0

May 2010, Mark Bloch: The New Gamer


Mark Bloch, The Art of Storàge Installation, 2010
Found objects
Courtesy of the artist and The Emily Harvey Foundation
Copyright Mark Bloch (c) 2010; photo credit Tom Warren

 

Mark Bloch: Secrets of the Ancient 20th Century Gamers
The Emily Harvey Foundation Gallery
537 Broadway, 2nd Floor
New York, NY 10012


For an artist whose artistic vision includes the theory that an artist’s work should never be shown in his lifetime, it’s a good thing Mark Bloch doesn’t follow his own advice. We’d all be the lesser for it.

Mark Bloch: Secrets of the Ancient 20th Century Gamers, which debuted at the Emily Harvey Foundation Gallery in SoHo, showcases a lifetime of art and thinking, at once intensely personal and exuberantly playful.

The exhibit is both inspiration from and homage to the great 20th century gamers – artists like Marcel Duchamp, Christo, John Cage and others. Risk-taking, playful artists who followed their own rules, no matter how absurd. The rule breaking that defined the work of the Fluxus, Happenings, Pop artists, and other movements.

And if the 20th century gamers had secrets, as the exhibit’s title suggests, then Bloch knows at least some of them. And he is interpreting them for a new century. He’s got game.

Perhaps the inescapable magnet of the exhibition is a collection of trunks, cases, card files and other box-like enclosures spread out across the floor, hermetically sealed, bound by locked chains and rope. These are Storàge Museums.

What is Storàge, you may ask? Storàge is an art form Bloch created ("accent on the second syllable like collage, assemblage, frottage," he says) to poke fun at the forced art hoarding mentality of many artists: "The artist must prevent at all costs, his work from ever seeing the light of day,” Bloch says.

It is a clever institutional critique that takes entertaining shots at the art world -- but also at his own reluctance to fully venture into it, and it invites the desire for an inner Houdini-like mental escape from the past.

Each hints at what is – or may be – inside: The Museum of Self-Sabotage, The Museum of Get Outta Here, The Museum of Overnight Success, The Museum of Dad, The Museum of Intermarriage, The Museum of Fear.

Are these Storàge museums Bloch’s -- or our own? Are they our fears --or his? Maybe both.

But Storàge is only one part of a larger whole. On one wall is the installation Erased John Cage Diskette, featuring a floppy disk John Cage gave to Bloch. Upon receiving it Bloch erased the disk, echoing Rauschenberg’s Erased DeKooning Drawing, where Rauschenberg, upon being given a drawing from DeKooning, erased it. On another wall, a shirt with the logo Duchampian, is a playful riff off the popular sportswear line.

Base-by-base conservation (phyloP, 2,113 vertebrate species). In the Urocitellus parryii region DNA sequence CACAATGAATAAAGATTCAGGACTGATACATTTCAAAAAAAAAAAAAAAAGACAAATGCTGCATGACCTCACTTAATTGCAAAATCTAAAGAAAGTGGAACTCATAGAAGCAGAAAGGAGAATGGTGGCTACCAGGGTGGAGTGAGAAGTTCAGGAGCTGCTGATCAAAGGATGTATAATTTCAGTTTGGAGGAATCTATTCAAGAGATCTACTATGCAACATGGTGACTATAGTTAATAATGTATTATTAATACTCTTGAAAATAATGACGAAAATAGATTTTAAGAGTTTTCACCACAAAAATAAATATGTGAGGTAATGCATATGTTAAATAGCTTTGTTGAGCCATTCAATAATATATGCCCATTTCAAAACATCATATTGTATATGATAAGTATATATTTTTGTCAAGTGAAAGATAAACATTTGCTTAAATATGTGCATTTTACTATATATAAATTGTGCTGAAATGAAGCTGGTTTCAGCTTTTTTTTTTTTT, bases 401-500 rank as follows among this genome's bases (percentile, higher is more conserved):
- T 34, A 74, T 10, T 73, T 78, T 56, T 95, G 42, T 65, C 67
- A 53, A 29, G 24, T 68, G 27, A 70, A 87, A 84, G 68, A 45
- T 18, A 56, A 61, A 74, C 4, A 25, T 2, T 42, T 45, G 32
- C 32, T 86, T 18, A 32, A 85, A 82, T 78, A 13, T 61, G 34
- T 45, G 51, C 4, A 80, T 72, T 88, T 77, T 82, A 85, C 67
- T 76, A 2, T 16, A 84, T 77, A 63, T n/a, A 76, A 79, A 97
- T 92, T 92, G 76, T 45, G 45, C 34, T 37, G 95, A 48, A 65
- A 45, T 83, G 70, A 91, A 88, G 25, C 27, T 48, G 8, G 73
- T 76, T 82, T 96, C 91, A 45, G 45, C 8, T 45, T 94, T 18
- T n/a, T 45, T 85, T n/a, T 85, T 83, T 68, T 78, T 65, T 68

Mark Bloch, Duchampian-ware, 2010
Installation view (shirt and cap)
Courtesy of the artist and The Emily Harvey Foundation
Copyright Mark Bloch (c) 2010; photo credit Tom Warren


As he walked around the exhibit on opening night, talking with visitors and answering questions, Bloch, 54, had a sly grin on his face -- as if he was in on a joke and was just waiting for the rest of us to catch up. And that playfulness has original members of movements like Fluxus embracing his work.

“Mark is a lively artist who knows his contemporary Fluxus colleagues so well he can create installations showing warm and concrete knowledge of their work,” says Alison Knowles, one of the original Fluxus artists who was part of the first Fluxfest in Wiesbaden, Germany, in 1962. “The Storàge installation is such a delight, and the references to Duchamp, Christo, Cage and others makes for a truly lively exhibition. Compliments to Bloch for putting up a show we can touch, see and savor for a long time.”

The clearest influence on Bloch, and perhaps the biggest presence in the exhibit, belongs to the artist and Bloch mentor Ray Johnson. It can be seen in Bloch’s magnificent collages that grace the walls, including the striking The Death of Ray Johnson. Sadly, Johnson jumped off a bridge in Sag Harbor on Friday the thirteenth in January 1995 at age 67. But many who knew him, including Bloch, say it was Johnson’s planned final performance.

 “He taught me a person could have an art movement of one and then what happened after that was gravy,” Bloch says. “And I still learn from him, whenever I attempt to see things the way I imagine he might have seen them.”